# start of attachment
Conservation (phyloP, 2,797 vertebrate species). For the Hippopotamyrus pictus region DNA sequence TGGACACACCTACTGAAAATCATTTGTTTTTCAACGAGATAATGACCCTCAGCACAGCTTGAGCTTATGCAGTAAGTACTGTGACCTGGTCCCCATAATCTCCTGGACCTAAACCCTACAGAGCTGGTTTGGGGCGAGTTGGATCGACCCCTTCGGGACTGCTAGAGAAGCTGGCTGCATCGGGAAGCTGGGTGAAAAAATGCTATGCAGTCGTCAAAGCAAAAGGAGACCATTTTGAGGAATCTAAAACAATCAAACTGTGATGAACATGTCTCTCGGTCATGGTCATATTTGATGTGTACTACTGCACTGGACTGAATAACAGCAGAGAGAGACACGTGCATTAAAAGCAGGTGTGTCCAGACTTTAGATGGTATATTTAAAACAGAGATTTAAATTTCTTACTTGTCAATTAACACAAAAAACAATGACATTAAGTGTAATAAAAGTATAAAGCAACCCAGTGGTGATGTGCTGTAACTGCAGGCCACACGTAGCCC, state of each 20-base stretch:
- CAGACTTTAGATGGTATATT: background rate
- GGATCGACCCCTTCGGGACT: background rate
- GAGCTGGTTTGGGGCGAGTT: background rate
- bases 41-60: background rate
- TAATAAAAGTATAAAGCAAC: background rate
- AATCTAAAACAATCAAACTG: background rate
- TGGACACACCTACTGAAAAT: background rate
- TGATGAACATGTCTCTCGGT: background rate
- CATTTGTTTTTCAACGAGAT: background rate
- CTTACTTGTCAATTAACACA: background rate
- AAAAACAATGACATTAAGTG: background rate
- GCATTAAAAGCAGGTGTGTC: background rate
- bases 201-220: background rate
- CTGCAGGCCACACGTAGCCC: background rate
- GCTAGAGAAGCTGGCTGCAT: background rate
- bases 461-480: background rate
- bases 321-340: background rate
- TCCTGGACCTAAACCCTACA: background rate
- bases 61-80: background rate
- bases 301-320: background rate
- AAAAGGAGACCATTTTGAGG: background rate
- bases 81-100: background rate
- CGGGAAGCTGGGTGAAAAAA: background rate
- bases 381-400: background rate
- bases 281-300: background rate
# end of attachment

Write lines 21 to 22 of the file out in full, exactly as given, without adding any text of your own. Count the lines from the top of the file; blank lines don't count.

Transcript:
- bases 301-320: background rate
- AAAAGGAGACCATTTTGAGG: background rate